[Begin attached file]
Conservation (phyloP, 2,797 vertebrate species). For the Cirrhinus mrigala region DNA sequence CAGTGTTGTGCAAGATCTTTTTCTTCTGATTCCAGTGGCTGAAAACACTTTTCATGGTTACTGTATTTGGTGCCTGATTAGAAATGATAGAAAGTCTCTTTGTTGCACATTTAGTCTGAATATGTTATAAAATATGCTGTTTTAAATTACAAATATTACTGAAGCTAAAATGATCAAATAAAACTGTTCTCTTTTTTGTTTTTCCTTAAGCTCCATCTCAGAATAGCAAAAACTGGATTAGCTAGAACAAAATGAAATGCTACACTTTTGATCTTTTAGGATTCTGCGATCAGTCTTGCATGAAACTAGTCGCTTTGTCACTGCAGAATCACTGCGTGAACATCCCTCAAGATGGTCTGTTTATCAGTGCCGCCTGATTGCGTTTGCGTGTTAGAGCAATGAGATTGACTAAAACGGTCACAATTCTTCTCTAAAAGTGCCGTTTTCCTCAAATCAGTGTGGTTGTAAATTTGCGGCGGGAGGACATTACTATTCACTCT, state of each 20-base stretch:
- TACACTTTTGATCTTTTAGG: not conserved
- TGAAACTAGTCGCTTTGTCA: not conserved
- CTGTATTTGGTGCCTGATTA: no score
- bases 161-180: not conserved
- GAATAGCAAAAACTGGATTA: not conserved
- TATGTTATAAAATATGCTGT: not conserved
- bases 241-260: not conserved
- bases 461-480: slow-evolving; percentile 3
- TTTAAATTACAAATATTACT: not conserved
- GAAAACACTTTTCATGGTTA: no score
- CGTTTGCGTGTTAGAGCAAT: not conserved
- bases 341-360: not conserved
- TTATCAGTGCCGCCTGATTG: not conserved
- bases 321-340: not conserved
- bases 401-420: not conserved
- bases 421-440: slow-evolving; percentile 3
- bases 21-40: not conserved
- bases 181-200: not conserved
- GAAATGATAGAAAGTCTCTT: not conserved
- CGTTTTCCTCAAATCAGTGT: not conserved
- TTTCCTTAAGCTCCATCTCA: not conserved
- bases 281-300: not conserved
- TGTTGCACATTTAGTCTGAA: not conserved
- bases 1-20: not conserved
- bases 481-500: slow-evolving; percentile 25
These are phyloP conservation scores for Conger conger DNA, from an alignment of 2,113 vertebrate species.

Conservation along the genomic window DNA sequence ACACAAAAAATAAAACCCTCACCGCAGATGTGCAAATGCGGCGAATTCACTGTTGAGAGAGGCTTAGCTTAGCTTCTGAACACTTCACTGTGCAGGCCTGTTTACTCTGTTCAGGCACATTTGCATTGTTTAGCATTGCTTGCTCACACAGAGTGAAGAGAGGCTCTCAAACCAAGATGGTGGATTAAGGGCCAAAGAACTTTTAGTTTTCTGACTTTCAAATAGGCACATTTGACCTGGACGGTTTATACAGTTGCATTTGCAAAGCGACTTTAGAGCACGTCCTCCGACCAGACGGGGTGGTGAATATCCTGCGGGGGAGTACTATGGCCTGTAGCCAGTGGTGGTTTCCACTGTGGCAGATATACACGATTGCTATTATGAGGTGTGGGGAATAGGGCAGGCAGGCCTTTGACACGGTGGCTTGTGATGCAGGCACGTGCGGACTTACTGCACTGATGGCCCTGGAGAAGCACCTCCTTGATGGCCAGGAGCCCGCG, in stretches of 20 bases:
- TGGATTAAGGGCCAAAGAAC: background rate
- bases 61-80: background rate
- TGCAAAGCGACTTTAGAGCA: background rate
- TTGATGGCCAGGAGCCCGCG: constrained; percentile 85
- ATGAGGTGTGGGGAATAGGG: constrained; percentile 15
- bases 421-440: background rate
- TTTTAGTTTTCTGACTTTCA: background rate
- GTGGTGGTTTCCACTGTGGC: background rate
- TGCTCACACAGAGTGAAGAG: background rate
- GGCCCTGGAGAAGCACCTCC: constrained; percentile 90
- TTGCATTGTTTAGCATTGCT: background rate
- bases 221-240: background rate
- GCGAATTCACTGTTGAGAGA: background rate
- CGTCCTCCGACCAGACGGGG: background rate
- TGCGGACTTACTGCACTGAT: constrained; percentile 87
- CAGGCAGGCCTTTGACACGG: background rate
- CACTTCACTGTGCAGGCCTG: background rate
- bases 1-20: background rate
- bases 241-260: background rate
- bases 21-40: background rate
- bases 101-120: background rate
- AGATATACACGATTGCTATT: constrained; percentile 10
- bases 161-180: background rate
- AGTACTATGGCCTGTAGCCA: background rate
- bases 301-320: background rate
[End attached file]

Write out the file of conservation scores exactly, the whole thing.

Conservation (phyloP, 2,797 vertebrate species). For the Cirrhinus mrigala region DNA sequence CAGTGTTGTGCAAGATCTTTTTCTTCTGATTCCAGTGGCTGAAAACACTTTTCATGGTTACTGTATTTGGTGCCTGATTAGAAATGATAGAAAGTCTCTTTGTTGCACATTTAGTCTGAATATGTTATAAAATATGCTGTTTTAAATTACAAATATTACTGAAGCTAAAATGATCAAATAAAACTGTTCTCTTTTTTGTTTTTCCTTAAGCTCCATCTCAGAATAGCAAAAACTGGATTAGCTAGAACAAAATGAAATGCTACACTTTTGATCTTTTAGGATTCTGCGATCAGTCTTGCATGAAACTAGTCGCTTTGTCACTGCAGAATCACTGCGTGAACATCCCTCAAGATGGTCTGTTTATCAGTGCCGCCTGATTGCGTTTGCGTGTTAGAGCAATGAGATTGACTAAAACGGTCACAATTCTTCTCTAAAAGTGCCGTTTTCCTCAAATCAGTGTGGTTGTAAATTTGCGGCGGGAGGACATTACTATTCACTCT, state of each 20-base stretch:
- TACACTTTTGATCTTTTAGG: not conserved
- TGAAACTAGTCGCTTTGTCA: not conserved
- CTGTATTTGGTGCCTGATTA: no score
- bases 161-180: not conserved
- GAATAGCAAAAACTGGATTA: not conserved
- TATGTTATAAAATATGCTGT: not conserved
- bases 241-260: not conserved
- bases 461-480: slow-evolving; percentile 3
- TTTAAATTACAAATATTACT: not conserved
- GAAAACACTTTTCATGGTTA: no score
- CGTTTGCGTGTTAGAGCAAT: not conserved
- bases 341-360: not conserved
- TTATCAGTGCCGCCTGATTG: not conserved
- bases 321-340: not conserved
- bases 401-420: not conserved
- bases 421-440: slow-evolving; percentile 3
- bases 21-40: not conserved
- bases 181-200: not conserved
- GAAATGATAGAAAGTCTCTT: not conserved
- CGTTTTCCTCAAATCAGTGT: not conserved
- TTTCCTTAAGCTCCATCTCA: not conserved
- bases 281-300: not conserved
- TGTTGCACATTTAGTCTGAA: not conserved
- bases 1-20: not conserved
- bases 481-500: slow-evolving; percentile 25
These are phyloP conservation scores for Conger conger DNA, from an alignment of 2,113 vertebrate species.

Conservation along the genomic window DNA sequence ACACAAAAAATAAAACCCTCACCGCAGATGTGCAAATGCGGCGAATTCACTGTTGAGAGAGGCTTAGCTTAGCTTCTGAACACTTCACTGTGCAGGCCTGTTTACTCTGTTCAGGCACATTTGCATTGTTTAGCATTGCTTGCTCACACAGAGTGAAGAGAGGCTCTCAAACCAAGATGGTGGATTAAGGGCCAAAGAACTTTTAGTTTTCTGACTTTCAAATAGGCACATTTGACCTGGACGGTTTATACAGTTGCATTTGCAAAGCGACTTTAGAGCACGTCCTCCGACCAGACGGGGTGGTGAATATCCTGCGGGGGAGTACTATGGCCTGTAGCCAGTGGTGGTTTCCACTGTGGCAGATATACACGATTGCTATTATGAGGTGTGGGGAATAGGGCAGGCAGGCCTTTGACACGGTGGCTTGTGATGCAGGCACGTGCGGACTTACTGCACTGATGGCCCTGGAGAAGCACCTCCTTGATGGCCAGGAGCCCGCG, in stretches of 20 bases:
- TGGATTAAGGGCCAAAGAAC: background rate
- bases 61-80: background rate
- TGCAAAGCGACTTTAGAGCA: background rate
- TTGATGGCCAGGAGCCCGCG: constrained; percentile 85
- ATGAGGTGTGGGGAATAGGG: constrained; percentile 15
- bases 421-440: background rate
- TTTTAGTTTTCTGACTTTCA: background rate
- GTGGTGGTTTCCACTGTGGC: background rate
- TGCTCACACAGAGTGAAGAG: background rate
- GGCCCTGGAGAAGCACCTCC: constrained; percentile 90
- TTGCATTGTTTAGCATTGCT: background rate
- bases 221-240: background rate
- GCGAATTCACTGTTGAGAGA: background rate
- CGTCCTCCGACCAGACGGGG: background rate
- TGCGGACTTACTGCACTGAT: constrained; percentile 87
- CAGGCAGGCCTTTGACACGG: background rate
- CACTTCACTGTGCAGGCCTG: background rate
- bases 1-20: background rate
- bases 241-260: background rate
- bases 21-40: background rate
- bases 101-120: background rate
- AGATATACACGATTGCTATT: constrained; percentile 10
- bases 161-180: background rate
- AGTACTATGGCCTGTAGCCA: background rate
- bases 301-320: background rate